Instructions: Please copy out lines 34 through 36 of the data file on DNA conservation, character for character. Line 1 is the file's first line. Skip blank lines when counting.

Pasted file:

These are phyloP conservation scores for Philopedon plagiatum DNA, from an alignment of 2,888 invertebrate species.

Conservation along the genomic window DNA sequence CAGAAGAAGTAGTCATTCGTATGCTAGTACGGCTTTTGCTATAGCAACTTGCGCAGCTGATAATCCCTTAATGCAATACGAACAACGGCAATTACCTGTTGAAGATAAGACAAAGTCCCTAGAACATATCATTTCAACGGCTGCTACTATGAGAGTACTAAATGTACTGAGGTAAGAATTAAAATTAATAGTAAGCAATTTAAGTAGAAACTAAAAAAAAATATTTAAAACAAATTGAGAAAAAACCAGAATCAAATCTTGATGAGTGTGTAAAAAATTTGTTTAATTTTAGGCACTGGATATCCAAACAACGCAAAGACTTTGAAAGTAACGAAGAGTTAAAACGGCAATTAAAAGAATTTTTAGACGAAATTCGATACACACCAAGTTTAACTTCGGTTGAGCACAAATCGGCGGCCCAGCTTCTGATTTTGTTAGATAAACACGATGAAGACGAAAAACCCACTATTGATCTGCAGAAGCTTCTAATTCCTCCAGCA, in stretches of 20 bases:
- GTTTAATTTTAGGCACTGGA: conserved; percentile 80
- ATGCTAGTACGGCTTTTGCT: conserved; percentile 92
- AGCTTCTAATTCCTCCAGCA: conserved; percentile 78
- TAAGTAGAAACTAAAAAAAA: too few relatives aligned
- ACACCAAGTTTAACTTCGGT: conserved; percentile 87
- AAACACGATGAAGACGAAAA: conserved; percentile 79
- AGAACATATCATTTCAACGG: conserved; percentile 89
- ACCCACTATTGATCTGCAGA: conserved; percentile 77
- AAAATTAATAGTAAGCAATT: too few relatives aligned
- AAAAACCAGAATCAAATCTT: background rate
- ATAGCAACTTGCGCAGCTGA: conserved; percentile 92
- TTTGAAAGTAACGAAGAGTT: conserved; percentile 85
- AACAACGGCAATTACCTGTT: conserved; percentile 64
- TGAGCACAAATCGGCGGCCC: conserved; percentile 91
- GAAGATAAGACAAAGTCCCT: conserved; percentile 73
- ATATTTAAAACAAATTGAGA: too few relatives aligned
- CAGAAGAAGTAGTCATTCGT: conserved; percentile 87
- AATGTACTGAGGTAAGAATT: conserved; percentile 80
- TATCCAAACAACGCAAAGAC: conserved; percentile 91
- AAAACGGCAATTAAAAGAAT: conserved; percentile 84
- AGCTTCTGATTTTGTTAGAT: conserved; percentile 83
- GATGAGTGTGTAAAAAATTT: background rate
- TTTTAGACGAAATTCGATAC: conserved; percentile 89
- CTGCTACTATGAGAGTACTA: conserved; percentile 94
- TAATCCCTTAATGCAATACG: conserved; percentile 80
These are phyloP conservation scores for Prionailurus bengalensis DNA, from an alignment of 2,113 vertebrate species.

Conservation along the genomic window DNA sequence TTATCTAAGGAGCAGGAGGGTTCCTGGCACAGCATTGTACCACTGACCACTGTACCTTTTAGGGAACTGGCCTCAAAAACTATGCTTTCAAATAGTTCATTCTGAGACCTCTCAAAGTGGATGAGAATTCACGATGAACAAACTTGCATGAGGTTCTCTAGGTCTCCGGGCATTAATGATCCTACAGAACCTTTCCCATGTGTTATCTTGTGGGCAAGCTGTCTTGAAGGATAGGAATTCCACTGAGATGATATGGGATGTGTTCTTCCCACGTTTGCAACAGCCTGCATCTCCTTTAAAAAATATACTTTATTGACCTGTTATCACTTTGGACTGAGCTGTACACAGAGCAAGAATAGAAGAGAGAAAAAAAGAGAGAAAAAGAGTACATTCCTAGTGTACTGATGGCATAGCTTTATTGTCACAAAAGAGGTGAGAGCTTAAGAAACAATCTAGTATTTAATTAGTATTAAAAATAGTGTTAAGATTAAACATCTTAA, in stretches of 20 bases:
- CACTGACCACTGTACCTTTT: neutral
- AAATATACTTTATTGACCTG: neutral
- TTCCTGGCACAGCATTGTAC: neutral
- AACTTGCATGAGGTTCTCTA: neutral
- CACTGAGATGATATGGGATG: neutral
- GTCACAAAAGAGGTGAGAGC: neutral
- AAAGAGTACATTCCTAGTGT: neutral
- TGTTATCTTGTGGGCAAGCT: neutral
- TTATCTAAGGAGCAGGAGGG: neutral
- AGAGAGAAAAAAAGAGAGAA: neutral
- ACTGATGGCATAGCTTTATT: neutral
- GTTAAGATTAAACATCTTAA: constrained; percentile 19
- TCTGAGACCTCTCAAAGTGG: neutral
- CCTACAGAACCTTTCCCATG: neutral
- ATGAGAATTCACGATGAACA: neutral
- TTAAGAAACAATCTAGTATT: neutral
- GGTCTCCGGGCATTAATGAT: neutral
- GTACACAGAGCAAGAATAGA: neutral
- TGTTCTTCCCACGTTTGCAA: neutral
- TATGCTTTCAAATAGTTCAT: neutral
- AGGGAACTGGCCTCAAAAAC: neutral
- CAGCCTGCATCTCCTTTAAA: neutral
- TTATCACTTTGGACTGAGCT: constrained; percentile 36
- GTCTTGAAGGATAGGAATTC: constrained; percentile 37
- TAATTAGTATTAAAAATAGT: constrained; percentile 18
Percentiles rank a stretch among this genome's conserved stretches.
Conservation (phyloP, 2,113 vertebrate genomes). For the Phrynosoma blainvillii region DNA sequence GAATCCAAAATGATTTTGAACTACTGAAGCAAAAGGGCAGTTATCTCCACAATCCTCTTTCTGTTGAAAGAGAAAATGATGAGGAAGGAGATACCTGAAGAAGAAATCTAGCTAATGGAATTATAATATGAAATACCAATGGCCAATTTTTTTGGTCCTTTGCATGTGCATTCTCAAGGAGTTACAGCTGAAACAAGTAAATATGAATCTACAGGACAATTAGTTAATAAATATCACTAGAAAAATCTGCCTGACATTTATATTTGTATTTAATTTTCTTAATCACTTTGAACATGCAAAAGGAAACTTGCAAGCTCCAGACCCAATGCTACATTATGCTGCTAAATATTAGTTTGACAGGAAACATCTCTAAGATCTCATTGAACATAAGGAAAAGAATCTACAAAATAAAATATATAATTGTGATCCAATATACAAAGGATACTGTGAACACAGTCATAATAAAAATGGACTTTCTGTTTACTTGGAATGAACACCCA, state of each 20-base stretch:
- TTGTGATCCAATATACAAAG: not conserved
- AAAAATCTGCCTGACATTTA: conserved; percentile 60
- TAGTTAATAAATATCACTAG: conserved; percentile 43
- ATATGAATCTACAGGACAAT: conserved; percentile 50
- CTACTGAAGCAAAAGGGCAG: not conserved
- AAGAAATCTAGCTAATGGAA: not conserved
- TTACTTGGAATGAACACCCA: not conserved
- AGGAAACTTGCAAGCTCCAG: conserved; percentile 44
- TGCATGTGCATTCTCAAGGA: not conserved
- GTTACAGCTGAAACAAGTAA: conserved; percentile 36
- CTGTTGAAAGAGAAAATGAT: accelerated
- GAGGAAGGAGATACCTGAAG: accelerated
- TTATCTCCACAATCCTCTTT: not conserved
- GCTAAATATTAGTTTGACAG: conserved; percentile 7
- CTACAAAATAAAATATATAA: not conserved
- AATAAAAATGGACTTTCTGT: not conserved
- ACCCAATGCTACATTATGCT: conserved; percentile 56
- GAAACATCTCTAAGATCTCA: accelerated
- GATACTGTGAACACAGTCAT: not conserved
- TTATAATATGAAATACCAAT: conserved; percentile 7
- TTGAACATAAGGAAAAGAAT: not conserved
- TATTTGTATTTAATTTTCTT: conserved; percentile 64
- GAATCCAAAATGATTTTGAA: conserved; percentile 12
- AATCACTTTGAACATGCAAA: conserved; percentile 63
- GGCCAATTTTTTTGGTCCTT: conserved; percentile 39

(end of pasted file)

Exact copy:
- CACTGAGATGATATGGGATG: neutral
- GTCACAAAAGAGGTGAGAGC: neutral
- AAAGAGTACATTCCTAGTGT: neutral